neck may be present, but a palpable goiter is uncommon.
Diagnosis of hypothyroidism in a patient with these signs and symptoms
can be made essentially on clinical grounds. Abnormally low levels of
thyroid hormones confirm the diagnosis. Serum TSH levels should also be
measured, and elevated levels are virtually diagnostic of primary hypothyroidism.
If the disease is not treated, death follows a progressive intensification
of these signs and symptoms. The time from onset to death varies between
10 and 15 years. Appropriate therapy is l-thyroxine in an average maintenance
dosage of 0.1 to 0.3 mg once daily. The dosage must be individualized
and may be higher or lower. Other thyroid preparations are available and
acceptable as replacement thyroid hormone therapy.
Myxedema coma is a rare complication of hypothyroidism.
The incidence is greater in women than men, and approximately half the
patients are between 60 and 70 years old. A patient with undiagnosed hypothyroidism
may develop coma as the initial manifestation. More commonly, the disease
progresses insidiously, and coma develops when the patient is subjected
A precipitating factor can be found in most cases of myxedema coma. Exposure
to a cold environment is a significant antecedent occurrence with pulmonary
infection and heart failure the most frequent precipitating events. Other
stresses reported to initiate coma include hemorrhage, cerebrovascular
accident, hypoxia, hypercapnia, hyponatremia, hypoglycemia, and trauma.
Significantly, it has been observed that more than 50 percent of the patients
whose cases were reported in the literature lapsed into coma after admission
to the hospital. In this setting, the stress of diagnostic and therapeutic
procedures, acquisition of nosocomial infections, and the administration
of certain drugs have been implicated as causative factors. Hypothyroid
patients metabolize drugs more slowly than normal persons, and narcotics,
anesthetics, phenothiazines, and other tranquilizers or sedatives have
been reported to induce coma. Disastrous results may occur in a patient
with advanced hypothyroidism and myxedema madness whose psychosis is treated
with phenothiazines. The ?-blocking drugs may cause myxedema coma by reducing
thyroid hormone levels through peripheral conversion of thyroxine to triiodothyronine.
Amiodarone-induced hypothyroidism leading to myxedema coma has been reported.
Caution must be used when administering drugs, even in normal amounts,
to hypothyroid patients. A final drug-related cause of myxedema coma is
the failure to take necessary replacement thyroid hormone medication.
The diagnosis of myxedema coma may easily be made in a patient who presents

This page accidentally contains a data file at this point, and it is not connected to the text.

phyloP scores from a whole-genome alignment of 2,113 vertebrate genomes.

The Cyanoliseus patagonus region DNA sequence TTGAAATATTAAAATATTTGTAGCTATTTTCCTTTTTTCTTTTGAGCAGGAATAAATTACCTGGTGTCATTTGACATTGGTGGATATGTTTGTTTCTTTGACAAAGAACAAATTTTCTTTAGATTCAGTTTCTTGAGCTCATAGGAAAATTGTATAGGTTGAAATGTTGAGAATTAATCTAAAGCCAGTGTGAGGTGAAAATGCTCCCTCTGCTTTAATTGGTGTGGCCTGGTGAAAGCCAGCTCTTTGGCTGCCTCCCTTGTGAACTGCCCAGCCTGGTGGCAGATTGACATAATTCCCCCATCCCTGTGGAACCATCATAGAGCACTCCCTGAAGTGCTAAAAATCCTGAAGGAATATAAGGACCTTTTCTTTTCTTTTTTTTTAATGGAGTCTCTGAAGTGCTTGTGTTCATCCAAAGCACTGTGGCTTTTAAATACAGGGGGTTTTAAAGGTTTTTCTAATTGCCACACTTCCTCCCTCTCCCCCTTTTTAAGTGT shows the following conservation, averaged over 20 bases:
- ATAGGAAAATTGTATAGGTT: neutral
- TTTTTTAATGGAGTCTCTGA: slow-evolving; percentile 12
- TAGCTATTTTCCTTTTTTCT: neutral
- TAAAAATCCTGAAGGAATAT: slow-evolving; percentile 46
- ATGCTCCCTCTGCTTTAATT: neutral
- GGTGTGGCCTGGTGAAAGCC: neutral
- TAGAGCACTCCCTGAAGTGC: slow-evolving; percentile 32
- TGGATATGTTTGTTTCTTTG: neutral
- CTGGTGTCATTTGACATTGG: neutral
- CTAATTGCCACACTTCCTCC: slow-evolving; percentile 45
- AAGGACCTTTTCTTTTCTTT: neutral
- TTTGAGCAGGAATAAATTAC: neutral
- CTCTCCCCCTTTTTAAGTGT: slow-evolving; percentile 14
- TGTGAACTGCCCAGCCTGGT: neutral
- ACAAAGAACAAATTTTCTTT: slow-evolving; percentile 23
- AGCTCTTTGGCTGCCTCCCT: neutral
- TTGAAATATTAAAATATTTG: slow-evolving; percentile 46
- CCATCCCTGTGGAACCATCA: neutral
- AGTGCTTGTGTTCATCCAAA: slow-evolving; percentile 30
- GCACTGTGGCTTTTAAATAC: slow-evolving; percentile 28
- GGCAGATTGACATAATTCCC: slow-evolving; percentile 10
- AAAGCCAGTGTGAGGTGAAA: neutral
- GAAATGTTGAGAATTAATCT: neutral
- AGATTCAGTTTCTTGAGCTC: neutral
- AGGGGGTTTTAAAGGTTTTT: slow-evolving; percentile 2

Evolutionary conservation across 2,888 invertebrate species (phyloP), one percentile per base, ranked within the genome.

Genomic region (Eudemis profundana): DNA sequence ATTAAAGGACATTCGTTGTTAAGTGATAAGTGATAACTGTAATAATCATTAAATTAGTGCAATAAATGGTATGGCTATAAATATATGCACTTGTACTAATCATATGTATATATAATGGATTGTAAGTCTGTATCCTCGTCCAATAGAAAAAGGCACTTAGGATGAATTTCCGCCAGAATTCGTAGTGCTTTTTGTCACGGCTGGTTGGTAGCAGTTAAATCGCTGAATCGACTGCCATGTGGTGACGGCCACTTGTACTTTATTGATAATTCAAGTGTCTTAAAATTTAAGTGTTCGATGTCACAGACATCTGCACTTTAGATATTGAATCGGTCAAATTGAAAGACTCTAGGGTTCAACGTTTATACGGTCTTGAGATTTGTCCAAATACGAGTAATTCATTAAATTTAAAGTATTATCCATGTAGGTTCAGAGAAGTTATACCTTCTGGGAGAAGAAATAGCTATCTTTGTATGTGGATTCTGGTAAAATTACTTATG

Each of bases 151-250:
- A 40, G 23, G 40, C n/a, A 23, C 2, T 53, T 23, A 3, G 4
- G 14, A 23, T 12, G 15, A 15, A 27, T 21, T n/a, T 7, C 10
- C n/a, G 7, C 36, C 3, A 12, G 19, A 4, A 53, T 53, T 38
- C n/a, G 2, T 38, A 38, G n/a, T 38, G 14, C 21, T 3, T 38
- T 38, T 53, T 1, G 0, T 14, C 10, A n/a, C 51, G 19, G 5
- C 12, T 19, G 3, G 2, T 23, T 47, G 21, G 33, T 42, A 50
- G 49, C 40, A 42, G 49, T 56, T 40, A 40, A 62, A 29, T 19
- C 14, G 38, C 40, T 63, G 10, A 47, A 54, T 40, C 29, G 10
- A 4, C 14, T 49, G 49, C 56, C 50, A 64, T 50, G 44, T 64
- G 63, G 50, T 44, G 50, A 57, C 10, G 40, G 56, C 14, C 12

with the previously described general appearance and physical findings
and with a history of previous thyroid hormone medication, radioactive
iodine therapy, or subtotal thyroidectomy. Unfortunately, the diagnosis
is not always that easy. A wide variety of clinical and laboratory abnormalities
occur and may tend to occupy the physician's attention. Coma may be attributed
to hypothermia, respiratory failure, and CO2 narcosis; electrolye imbalance
and hyponatremia; hypoglycemia; congestive heart failure; stroke; drug
overdose; and other causes. Indeed, any of these disorders may lead to
or worsen coma in the hypothyroid patient, but unless the underlying thyroid
failure is diagnosed and treated, therapeutic efforts are unsuccessful.
The overall clinical picture must be correlated and the diagnosis of myxedema
Hypothermia, unaccompanied by sweating or shivering, is typical of patients
in myxedema coma and occurs in 80 percent of the cases. Approximately
15 percent have a temperature of 29.5?C (85?F) or less. A normal or elevated
temperature suggests underlying infection. It is not coincidental that
most patients develop myxedema coma during the winter, as normal thermogenesis
is impaired in hypothyroidism.
This important diagnostic sign may be missed if a low-reading thermometer
is not used or if the mercury in the thermometer is not shaken down. Hypothermia
should be treated by gradual rewarming at room temperature. Too-rapid
rewarming may cause peripheral vasodilation and circulatory collapse.
Hypoventilation, hypercapnia, and hypoxia are common in patients with
myxedema coma and may be the cause of death in many instances. Multiple
factors have been implicated as causes of respiratory failure. Impaired
respiratory mechanics due to dysfunction of the muscles of the respiratory
system may lead to alveolar hypoventilation, hypercapnia, and hypoxia,
and loss of responsiveness of the respiratory center to these stimuli.
With thyroid hormone replacement hypoxic ventilatory drive is increased
but hypercapnic ventilatory drive is not.
Additional factors that may further impair pulmonary function include
obesity, congestive heart failure, pleural effusions, ascites, parenchymal
lung involvement by myxedematous infiltrate, enlarged tongue, and changes
in the airway, which may occur over its entire length. Airway obstruction
due to myxedematous infiltration of the laryngeal mucosa has been reported.
Patients should be evaluated by chest roentgenography and arterial blood
gas levels, and require close monitoring. Drugs that may further depress
respirations should be avoided. Mechanical ventilation may be required,